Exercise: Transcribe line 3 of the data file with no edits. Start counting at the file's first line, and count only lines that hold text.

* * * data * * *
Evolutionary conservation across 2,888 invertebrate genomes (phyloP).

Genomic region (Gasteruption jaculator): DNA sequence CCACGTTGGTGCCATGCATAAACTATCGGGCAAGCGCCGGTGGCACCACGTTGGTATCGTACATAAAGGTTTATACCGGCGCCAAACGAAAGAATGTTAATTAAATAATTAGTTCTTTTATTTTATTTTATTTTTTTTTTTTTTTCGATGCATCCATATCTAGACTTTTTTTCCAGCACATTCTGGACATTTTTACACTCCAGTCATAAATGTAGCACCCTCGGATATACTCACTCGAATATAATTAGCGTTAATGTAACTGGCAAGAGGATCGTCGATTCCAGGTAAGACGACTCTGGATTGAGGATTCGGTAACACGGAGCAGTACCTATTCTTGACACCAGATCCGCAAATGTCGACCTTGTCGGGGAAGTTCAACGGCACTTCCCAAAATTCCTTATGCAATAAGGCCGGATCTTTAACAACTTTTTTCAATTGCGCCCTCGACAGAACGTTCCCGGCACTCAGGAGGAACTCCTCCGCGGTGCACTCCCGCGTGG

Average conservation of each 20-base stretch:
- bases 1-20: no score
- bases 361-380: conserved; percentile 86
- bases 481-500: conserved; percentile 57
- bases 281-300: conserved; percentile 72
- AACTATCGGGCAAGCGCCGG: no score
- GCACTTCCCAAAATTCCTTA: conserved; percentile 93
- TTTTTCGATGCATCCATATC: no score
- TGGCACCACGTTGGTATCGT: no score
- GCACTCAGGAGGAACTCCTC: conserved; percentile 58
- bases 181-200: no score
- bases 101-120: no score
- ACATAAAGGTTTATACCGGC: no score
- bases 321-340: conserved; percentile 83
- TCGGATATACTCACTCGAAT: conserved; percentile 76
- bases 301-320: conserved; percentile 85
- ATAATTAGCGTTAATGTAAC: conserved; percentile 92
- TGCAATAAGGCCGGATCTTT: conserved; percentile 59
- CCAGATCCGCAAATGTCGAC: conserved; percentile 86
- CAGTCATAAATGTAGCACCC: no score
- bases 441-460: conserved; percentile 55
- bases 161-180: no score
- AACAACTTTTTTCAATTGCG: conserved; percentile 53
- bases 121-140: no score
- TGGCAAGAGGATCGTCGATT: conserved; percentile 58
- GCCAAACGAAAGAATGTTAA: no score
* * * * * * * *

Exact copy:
Average conservation of each 20-base stretch: